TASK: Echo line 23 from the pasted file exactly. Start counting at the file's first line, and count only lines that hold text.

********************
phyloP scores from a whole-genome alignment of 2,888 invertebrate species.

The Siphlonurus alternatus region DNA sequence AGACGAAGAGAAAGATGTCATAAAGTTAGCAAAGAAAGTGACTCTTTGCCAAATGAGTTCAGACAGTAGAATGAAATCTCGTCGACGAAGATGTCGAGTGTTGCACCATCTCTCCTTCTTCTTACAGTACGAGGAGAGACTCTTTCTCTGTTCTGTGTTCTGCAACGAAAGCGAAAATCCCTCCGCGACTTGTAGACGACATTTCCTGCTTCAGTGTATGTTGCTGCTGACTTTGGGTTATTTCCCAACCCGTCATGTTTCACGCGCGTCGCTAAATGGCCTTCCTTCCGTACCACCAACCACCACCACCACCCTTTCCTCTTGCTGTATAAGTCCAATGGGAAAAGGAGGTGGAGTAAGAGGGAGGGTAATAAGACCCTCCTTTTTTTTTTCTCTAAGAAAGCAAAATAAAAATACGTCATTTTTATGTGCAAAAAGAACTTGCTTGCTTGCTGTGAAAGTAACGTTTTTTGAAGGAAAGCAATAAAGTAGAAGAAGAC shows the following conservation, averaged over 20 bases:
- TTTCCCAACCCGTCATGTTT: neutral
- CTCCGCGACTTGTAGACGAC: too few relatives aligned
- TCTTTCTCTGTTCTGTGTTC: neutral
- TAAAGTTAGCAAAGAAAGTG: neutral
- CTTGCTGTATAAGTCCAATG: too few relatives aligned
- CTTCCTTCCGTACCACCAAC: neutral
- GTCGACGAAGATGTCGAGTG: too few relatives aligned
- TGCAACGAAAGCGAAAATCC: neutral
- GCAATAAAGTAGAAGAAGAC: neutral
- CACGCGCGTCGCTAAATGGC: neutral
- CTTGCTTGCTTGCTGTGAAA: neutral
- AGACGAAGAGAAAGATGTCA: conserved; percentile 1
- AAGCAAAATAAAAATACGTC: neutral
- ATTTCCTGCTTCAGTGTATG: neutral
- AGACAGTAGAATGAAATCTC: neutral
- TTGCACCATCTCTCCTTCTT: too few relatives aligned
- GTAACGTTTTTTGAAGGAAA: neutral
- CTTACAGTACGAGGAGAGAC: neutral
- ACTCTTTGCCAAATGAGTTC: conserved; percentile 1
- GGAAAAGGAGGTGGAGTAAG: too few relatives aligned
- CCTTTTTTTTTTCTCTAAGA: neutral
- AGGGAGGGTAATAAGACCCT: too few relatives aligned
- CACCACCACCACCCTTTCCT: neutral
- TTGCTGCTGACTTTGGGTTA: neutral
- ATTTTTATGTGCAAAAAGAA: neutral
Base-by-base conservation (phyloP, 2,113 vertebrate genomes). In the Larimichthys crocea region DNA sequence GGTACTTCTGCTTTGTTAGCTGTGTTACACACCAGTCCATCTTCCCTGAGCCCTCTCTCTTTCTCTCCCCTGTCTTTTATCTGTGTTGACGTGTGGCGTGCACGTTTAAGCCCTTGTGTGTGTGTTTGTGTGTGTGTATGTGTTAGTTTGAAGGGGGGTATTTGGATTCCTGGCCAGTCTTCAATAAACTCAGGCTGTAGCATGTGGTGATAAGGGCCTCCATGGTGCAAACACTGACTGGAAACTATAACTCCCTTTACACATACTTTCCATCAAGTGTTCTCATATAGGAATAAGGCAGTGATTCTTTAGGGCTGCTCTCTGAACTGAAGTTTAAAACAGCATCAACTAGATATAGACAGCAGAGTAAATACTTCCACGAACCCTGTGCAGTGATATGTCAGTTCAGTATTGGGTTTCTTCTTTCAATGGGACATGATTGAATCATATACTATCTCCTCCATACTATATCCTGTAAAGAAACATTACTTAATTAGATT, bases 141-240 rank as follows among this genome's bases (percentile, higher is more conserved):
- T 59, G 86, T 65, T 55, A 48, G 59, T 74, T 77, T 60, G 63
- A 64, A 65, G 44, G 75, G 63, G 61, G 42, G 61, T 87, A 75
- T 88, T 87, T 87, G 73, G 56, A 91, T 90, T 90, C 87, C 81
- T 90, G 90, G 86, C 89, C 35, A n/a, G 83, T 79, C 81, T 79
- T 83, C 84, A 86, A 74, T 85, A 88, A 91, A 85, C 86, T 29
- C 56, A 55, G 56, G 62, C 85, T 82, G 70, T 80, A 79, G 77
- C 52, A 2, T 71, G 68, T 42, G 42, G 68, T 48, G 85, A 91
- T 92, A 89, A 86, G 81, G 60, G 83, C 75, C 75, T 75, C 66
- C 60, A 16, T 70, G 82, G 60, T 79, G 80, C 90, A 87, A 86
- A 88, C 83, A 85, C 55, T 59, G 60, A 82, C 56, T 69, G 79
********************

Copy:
- CCTTTTTTTTTTCTCTAAGA: neutral